Monday, 23 August 2010

A window with a view for babies

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http://creativestarlearning.co.uk/developing-school-grounds-outdoor-spaces/a-window-with-a-view-for-babies/

4 comments:

mad said...

sounds like some good ideas.... only thing with the bird feeders its to ensure there's cleanable paving/ground underneath to stop cr*p building up!

i like the idea of looking out and finding something new... dinosaurs, or monkeys taking over the trees.... or an outburst of flowers or butterflies. quite magical!

jenny said...

Firstly, oh wow, what a wonderful playspace for young children this is going to be. I love the idea of the small hills with the pipe running through it.

Secondly, I can't think of anything to add to your ideas - I agree with the cream walls and the plants to add colour. Maybe behind the colour add some tallish grasses to contrast against the cream and that move in the wind.

Teacher Tom said...

I don't really care about babies. They're cute and we're on good terms, but I've never had a connection with any but my own. When I meet the new sibs of my students I usually tell them, "Come see me when you can talk." This often pleases the older sibling.

That said, I love your ideas about bird feeders and using the trees for 3-D and seasonal displays.

My instinct about the wall is the opposite of yours. My first thought was a black and white mural, possibly with lots of simple faces. I also thought about large mirrors which would create a lot of light and expansive reflection. I remember my baby LOVING to look at her own reflection.

Babies also seem to like to look at sparkly things. Mobiles with mirrors and prisms maybe.

I could also image a sculpture of some sort. The babies at one of our local shopping malls really seem to be drawn to the life-like bronze calf statue.

Or how about a real animal or two? Could there be bunnies out there? They're pretty low maintenance.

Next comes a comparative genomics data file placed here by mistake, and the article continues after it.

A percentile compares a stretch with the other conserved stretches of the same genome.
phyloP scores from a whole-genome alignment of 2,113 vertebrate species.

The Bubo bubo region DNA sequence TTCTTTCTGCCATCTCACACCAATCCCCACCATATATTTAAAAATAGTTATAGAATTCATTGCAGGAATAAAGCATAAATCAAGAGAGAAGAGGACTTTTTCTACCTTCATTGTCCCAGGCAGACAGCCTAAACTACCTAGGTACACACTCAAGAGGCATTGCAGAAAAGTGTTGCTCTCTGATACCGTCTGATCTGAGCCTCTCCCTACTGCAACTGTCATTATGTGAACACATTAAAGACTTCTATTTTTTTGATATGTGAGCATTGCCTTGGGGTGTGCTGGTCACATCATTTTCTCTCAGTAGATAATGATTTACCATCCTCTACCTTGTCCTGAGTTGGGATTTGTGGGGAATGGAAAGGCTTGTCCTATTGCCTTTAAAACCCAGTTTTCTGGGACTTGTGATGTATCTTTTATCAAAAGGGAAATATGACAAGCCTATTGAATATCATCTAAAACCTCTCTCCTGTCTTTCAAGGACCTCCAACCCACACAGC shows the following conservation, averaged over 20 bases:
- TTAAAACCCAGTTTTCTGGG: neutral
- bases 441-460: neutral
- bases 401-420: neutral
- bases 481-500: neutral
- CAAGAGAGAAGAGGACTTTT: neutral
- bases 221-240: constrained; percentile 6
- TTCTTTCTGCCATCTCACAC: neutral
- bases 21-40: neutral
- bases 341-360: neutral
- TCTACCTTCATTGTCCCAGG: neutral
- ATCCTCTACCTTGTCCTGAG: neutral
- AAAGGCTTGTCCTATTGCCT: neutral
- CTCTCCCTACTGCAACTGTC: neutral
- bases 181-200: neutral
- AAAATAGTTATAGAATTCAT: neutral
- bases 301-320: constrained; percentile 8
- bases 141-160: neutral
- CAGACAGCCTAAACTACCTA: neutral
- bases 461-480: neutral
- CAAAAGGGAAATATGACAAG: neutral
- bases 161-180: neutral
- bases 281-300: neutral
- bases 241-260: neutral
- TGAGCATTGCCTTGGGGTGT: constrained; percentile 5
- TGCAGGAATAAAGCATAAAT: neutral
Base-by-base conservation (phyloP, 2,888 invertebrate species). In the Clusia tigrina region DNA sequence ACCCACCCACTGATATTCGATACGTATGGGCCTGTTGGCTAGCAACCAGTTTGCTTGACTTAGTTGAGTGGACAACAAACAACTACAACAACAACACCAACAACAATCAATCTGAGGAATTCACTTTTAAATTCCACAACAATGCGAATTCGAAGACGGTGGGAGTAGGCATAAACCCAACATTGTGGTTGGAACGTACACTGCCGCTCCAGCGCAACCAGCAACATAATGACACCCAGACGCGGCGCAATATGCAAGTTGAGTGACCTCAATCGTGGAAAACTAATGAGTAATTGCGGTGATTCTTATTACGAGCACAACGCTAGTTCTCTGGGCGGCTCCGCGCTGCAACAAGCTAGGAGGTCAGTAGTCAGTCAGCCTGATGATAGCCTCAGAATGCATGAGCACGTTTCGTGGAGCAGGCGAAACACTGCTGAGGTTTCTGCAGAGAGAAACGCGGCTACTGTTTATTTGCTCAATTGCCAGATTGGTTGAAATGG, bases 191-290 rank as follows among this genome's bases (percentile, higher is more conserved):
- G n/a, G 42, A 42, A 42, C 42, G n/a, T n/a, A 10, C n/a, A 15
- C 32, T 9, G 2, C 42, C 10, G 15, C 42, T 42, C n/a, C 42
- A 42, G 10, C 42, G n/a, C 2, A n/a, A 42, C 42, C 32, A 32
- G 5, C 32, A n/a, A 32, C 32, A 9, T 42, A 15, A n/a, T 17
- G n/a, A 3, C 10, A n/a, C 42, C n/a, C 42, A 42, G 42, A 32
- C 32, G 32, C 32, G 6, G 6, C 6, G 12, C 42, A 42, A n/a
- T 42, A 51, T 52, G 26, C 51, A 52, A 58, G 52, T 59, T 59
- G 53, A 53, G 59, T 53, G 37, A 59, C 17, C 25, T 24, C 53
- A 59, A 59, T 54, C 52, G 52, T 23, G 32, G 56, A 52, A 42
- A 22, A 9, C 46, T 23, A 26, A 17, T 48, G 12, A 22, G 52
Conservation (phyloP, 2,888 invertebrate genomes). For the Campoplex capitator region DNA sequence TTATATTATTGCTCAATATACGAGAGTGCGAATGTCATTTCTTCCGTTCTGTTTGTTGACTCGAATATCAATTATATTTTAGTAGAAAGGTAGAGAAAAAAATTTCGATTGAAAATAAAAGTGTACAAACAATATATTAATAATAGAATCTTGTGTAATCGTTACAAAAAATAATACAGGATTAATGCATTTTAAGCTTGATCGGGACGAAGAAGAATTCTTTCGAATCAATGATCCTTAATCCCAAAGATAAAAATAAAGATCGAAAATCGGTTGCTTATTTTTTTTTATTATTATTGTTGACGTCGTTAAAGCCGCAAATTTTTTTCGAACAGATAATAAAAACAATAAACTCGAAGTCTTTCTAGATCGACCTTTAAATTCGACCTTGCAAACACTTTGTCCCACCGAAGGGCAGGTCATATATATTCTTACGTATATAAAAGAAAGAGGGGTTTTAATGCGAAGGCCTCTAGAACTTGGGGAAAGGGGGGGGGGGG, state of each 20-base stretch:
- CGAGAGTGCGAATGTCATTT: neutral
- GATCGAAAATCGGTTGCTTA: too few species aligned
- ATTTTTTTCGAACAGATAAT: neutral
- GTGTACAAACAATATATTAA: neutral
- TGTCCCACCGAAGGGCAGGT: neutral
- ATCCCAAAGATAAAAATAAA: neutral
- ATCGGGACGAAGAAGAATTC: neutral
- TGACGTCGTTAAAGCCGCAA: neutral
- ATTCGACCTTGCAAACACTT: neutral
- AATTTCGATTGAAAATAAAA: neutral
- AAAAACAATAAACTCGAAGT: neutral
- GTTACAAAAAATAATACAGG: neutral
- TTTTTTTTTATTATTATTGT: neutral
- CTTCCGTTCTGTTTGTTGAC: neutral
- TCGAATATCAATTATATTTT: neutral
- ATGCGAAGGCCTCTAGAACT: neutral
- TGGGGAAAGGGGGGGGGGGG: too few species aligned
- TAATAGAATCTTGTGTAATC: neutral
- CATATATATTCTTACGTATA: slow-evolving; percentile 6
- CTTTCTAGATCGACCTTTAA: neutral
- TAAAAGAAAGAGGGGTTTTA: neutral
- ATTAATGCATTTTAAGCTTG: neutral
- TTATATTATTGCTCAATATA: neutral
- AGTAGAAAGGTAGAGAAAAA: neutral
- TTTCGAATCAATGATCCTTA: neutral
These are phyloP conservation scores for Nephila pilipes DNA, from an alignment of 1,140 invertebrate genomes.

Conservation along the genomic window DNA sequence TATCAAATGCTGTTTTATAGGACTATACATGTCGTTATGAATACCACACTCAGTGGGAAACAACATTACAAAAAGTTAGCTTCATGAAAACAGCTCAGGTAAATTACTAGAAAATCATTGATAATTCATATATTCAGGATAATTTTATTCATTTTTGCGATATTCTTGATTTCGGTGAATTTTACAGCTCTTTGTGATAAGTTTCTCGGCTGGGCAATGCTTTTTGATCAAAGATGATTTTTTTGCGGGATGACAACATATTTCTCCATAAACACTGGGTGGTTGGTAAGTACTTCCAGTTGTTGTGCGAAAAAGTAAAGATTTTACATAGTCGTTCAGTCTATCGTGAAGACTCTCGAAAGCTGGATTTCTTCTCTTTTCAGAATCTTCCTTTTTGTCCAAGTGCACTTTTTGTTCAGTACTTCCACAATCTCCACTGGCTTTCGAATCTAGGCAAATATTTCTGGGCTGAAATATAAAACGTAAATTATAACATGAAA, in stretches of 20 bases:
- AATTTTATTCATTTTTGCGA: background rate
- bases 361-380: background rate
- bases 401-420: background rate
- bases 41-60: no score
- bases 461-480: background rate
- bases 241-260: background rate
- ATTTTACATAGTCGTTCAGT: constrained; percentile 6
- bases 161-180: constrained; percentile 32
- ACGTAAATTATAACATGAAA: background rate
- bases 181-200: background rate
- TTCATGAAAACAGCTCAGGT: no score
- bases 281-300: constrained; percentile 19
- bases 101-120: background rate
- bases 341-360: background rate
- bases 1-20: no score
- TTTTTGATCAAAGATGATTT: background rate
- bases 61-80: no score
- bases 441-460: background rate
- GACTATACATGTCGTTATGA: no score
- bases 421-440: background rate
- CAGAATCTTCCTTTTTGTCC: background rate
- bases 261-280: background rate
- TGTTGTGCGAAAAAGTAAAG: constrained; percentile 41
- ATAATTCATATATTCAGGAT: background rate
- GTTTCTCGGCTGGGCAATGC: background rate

As for the turf, the mulching would definitely be the simplest, tidiest solution if maintenance is an issue. Maybe some bulbs could be planted underneath it -- they don't take a lot of work. You could then have things like crocus in the late winter, daffodils in the early spring, tulips in the late spring, then any one of the many summer bloomers.

Beyond your question about this particular situation, I really like the idea of a real outdoor space like this, for kids to observe over time. I think I would definitely want a garden that bloomed in the spring, grew food in the summer, showed color in the fall, and was decorated by humans in the winter. I think a smart gardener could come up with something that wasn't huge maintenance. Also, If I had such a space, I think I'd be tempted to use it for constantly changing "diaramas" (if that's the right word). I would just keep my eye out for interesting objects and place them out there like conversation starters.

Whoo . . . you really got me thinking!

Juliet Robertson said...

Hi Kath - good point about the bird feeders - the amount of mess is incredible - the nursery is linked to a big oil company and so health & safety procedures are particularly tight. These may also be better sited away from any moving displays too.

Jenny - the pipe was one of those spur of the moment ideas. The staff had a big pipe and wondered what to do with it.,,,and well one line of thought led to another.

Tom - Regarding the mural - we had a long chat about the ability to repaint murals. We thought a basic colour using exterior paint would be a good start - then temporary ideas can be added on top if the staff wanted. Thanks for the heap of ideas. Just think all of these will help language development! LOL! Oh yes - I'm all for having a few bunnies outside. I'm really pleased in that the nursery where I worked last term is getting guinea pigs.